When I pop into your head at random times, as must happen now and again, do you think of me as:
- That beer brewer who bicycles?
- That cyclist who brews beer? Or
- That writer who brings home brewing supplies on his bike?
“Ha! Writer Don't make me laugh." Fine, but the fact is I used to get up every morning and write something, anything, even if it was just a grocery list, but now that the internet has total control over my every waking moment, feeding me fascinating pictures of former Hollywood starlets who are now near death and tales of how most problems can be solved with this one weird trick, I almost don’t write at all. But I do brew beer and ride a bike.
Which brings me to my gripe du jour: I can’t get the front brakes on my touring bike to stop squealing. I don’t mean that these brakes peep a little, I mean they squeal like a pig coming to grips with its fate. “Toe them in, for crying out loud!” Yes, I know. I’ve toed these brakes inside out and upside down. I’ve cleaned the front rim. I’ve replaced perfectly good pads with more expensive ones that I scuffed up, all to no avail. “Sometimes, you just need to get a new rim,” they tell me at Broadway Bicycle School in Cambridge, MA.
At fifty or sixty bucks for a machine-made rim, I think I’ll just let them squeal.
Where will the clothes I’m currently wearing be found some 10 or 20 years from now, you must wonder. What portion of my current wardrobe will still be in my closet? What will have been given away, or simply trashed? And which articles or shreds of articles will I frame in glass cases to be shown in museums as part of the “Regular Guy-2016” touring exhibit, when it inevitably comes to fruition?
I can tell you that my Big Shoes will certainly be in the touring exhibit, as they are already famous at rock venues across the city and will bust into the museum shows on their own with a swift kick if they’re not invited. I also have a hat from when I visited Sanibel that was worn and washed to death, but it still exists somewhere in this house and is so perfectly tattered (a metaphor for my tattered life?) that denying it space in the exhibit would border on travesty.
I have some sweaters that are – what – 15 years old already? What’s to say they won’t live to see another 15 years? What about 20, or even 40 years!? Just as we humans are expected to live longer and longer lives, our clothing will expect to be there with us, through all the intergalactic wars and ensuing intergalactic political shenanegans.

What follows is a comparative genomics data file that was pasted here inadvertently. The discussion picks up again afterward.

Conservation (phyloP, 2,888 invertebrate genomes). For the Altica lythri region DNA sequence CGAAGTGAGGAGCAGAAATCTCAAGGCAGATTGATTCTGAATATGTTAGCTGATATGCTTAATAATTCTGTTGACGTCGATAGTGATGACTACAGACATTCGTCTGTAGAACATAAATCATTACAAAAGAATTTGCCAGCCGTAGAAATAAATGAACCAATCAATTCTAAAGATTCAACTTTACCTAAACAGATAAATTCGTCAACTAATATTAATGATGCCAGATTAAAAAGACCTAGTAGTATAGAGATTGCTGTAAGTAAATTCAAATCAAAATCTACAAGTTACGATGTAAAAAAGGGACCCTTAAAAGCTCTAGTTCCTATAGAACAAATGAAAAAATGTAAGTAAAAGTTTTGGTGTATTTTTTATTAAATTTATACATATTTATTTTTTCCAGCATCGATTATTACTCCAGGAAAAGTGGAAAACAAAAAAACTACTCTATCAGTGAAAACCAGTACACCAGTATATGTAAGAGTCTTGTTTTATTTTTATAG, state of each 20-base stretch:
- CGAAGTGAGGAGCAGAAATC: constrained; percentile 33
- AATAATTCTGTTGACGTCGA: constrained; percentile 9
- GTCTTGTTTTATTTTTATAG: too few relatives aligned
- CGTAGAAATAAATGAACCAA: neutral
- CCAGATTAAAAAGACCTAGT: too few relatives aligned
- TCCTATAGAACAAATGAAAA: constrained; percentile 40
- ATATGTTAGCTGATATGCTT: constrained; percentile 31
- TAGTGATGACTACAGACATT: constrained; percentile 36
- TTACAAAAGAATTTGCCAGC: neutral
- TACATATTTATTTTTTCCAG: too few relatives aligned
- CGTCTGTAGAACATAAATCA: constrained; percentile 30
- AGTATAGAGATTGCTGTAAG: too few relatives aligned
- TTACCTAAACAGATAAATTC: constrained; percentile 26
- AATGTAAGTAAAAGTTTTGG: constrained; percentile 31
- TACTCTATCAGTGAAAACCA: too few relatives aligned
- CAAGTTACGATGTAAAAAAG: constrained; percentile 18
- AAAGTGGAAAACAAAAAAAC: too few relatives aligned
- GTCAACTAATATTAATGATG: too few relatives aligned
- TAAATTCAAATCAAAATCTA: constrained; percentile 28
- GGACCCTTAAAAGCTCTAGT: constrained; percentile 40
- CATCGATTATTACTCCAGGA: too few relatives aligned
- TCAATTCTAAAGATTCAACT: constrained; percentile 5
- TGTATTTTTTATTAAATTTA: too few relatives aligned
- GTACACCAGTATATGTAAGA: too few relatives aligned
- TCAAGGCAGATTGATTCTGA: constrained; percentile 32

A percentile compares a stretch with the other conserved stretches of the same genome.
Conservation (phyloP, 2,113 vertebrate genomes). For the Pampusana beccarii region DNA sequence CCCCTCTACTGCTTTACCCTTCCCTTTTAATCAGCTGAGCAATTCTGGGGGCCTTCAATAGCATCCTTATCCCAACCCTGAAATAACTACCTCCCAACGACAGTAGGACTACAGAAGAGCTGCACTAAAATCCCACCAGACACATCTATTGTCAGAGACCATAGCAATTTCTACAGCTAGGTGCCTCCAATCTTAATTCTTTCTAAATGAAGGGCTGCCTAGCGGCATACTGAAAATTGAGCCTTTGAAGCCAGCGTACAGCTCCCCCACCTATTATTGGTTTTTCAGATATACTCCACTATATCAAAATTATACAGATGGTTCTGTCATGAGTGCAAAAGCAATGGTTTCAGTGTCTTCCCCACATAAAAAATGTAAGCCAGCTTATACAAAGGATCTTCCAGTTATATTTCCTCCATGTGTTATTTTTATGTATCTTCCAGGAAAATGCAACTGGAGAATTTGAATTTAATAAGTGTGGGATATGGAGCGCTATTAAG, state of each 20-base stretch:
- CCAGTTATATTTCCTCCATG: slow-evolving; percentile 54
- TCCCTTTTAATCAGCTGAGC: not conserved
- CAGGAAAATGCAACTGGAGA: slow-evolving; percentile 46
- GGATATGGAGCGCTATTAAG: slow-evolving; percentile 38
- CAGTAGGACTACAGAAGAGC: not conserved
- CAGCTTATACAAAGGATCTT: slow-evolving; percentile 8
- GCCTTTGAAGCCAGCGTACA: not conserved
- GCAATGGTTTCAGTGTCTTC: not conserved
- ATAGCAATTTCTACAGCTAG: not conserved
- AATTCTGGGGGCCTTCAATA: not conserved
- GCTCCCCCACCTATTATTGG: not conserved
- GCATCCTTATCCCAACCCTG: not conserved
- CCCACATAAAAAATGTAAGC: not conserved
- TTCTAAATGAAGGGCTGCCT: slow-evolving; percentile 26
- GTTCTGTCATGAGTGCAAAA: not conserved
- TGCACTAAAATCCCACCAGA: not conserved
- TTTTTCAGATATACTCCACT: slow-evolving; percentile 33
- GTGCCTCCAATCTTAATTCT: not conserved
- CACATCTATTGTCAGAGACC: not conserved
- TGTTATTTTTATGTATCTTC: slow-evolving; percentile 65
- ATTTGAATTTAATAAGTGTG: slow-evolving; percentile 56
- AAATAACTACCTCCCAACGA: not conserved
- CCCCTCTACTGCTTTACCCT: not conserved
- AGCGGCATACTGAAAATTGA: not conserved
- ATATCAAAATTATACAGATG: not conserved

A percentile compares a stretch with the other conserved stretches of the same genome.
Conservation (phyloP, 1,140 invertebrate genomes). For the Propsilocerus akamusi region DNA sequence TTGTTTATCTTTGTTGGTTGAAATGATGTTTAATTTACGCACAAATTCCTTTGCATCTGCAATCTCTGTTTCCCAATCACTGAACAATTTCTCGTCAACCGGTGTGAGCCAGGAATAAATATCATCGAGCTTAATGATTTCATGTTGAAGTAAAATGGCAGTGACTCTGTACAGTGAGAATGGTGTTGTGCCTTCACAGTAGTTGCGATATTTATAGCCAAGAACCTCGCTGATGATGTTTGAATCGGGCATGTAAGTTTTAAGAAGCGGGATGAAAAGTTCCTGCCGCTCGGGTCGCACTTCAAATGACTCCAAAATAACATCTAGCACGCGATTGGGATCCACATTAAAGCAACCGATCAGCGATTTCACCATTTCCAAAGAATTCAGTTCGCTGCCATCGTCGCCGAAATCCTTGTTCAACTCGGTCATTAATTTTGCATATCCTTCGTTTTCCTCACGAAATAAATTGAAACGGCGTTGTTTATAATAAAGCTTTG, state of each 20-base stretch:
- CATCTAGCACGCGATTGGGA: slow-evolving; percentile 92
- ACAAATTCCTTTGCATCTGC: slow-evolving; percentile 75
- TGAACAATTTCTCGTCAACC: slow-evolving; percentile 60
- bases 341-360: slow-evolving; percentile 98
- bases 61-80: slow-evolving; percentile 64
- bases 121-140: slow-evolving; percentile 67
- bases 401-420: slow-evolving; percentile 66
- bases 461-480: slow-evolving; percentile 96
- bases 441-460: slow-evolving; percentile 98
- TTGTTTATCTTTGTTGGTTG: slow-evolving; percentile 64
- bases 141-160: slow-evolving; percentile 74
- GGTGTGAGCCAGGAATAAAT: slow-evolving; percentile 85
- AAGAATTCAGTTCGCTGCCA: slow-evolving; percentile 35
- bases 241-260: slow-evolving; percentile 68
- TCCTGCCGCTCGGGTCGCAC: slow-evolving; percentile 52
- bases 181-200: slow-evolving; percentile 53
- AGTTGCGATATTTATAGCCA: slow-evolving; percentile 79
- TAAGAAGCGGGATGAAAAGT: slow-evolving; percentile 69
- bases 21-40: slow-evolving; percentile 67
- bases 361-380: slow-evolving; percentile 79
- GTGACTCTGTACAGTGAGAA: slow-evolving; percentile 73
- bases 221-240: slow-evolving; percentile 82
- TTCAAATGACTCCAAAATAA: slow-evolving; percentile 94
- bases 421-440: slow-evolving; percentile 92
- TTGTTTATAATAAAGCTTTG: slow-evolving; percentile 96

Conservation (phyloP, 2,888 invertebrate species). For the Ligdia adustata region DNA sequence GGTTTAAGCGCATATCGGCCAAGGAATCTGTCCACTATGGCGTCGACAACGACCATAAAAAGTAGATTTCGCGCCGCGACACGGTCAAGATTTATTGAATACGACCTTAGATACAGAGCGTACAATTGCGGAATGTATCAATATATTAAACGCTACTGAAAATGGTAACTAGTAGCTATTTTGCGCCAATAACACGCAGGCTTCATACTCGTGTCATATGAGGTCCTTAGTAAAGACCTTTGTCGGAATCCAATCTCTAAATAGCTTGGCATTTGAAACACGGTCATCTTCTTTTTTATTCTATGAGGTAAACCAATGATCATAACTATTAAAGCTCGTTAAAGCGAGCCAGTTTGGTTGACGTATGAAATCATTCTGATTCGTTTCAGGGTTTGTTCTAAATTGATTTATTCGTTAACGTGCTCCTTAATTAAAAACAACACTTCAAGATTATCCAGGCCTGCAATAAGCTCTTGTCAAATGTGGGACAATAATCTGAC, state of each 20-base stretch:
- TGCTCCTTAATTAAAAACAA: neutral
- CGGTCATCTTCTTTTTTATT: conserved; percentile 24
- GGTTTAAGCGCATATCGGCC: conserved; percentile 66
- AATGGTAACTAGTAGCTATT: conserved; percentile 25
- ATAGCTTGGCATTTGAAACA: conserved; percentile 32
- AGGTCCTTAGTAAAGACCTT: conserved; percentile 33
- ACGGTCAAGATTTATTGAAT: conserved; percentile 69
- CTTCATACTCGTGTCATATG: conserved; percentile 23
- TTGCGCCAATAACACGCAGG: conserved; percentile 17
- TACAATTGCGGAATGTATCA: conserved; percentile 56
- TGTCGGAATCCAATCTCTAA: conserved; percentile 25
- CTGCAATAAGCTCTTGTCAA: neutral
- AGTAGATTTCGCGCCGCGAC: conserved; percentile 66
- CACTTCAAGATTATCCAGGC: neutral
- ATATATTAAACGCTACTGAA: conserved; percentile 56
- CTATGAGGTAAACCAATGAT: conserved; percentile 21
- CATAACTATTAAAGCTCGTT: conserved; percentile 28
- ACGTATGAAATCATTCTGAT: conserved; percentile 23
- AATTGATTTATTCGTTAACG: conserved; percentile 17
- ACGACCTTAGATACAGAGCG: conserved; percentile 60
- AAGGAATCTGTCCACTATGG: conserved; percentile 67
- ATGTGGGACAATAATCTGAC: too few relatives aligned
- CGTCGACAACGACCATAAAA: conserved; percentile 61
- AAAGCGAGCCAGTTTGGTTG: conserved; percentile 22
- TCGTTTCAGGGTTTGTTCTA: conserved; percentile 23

And yes, some things will have to be tossed (sorry, ladies!).
What, do you suppose, is the future of your clothing?
Today, I will let the rest of the world blog about Prince. Most people on the other side of your computer screen know a lot more about him than I do anyway, so why eat up your valuable time saying things on this site that you haven’t already heard elsewhere? (In fact, shouldn’t you be doing something more productive right now?)
One thing before you go: I believe that somewhere down in my basement, where I play the few vinyl records I still have, is the Prince album 1999. Moreover, it turns out I was around in 1999 as a full-fledged member of the adult community, and had the opportunity to party that year like Prince expected me to.
But what hasn’t been fully investigated is this: who partied harder, Prince or me? I would guess me, since I was given two weeks of unexpected paid vacation as the final days of 1999 wound down and would certainly have taken the opportunity to party. Meanwhile, Prince was a notoriously hard working musical genius who might not have had an unexpected two weeks off during which to party like it was 1999 even though it was, at last, 1999.
Another question: who hoarded more water, soap, and toilet paper in preparation for the huge meltdown that was to come via the Y2K bug, Prince or me? I would guess Prince, as he had a rather large estate and needed more of all that stuff than I did.
OK, I think it’s time for you to leave now and learn something new and interesting about Prince. Report back, please.
I hear you calling, American voter, and I’m sorry to say that I have let this one go through to voice-mail. Just because we citizens of a nation that produces excellent fighter jet flyovers – the greatest flyovers before sporting events in the world! – can’t seem to decide on which candidates to nominate for the position that will ultimately authorize more flyovers doesn’t mean I have to step in and fix the mess.
Do you have any idea how many little league games I have to attend each spring? And how long each game lasts? These aren’t youth soccer matches that are contained within an hour. Little League games can go on for days, and keep in mind that there’s no beer served at Little League games. Plus I have a Red Sox 10th man plan this year. How can I have a meaningful run for the most awesome job in the world if I’m spending 10 games a year in the bleachers, where they do serve beer? (Also, note that I have a backlog of about 25 issues of the New Yorker to get through).
So for the good of my kids, Major League Baseball, and The New Yorker magazine, the answer is no, I’m not going to accept the nomination for either of the two main political parties – the greatest political parties in the world!
However, I hear Paul Ryan may be free.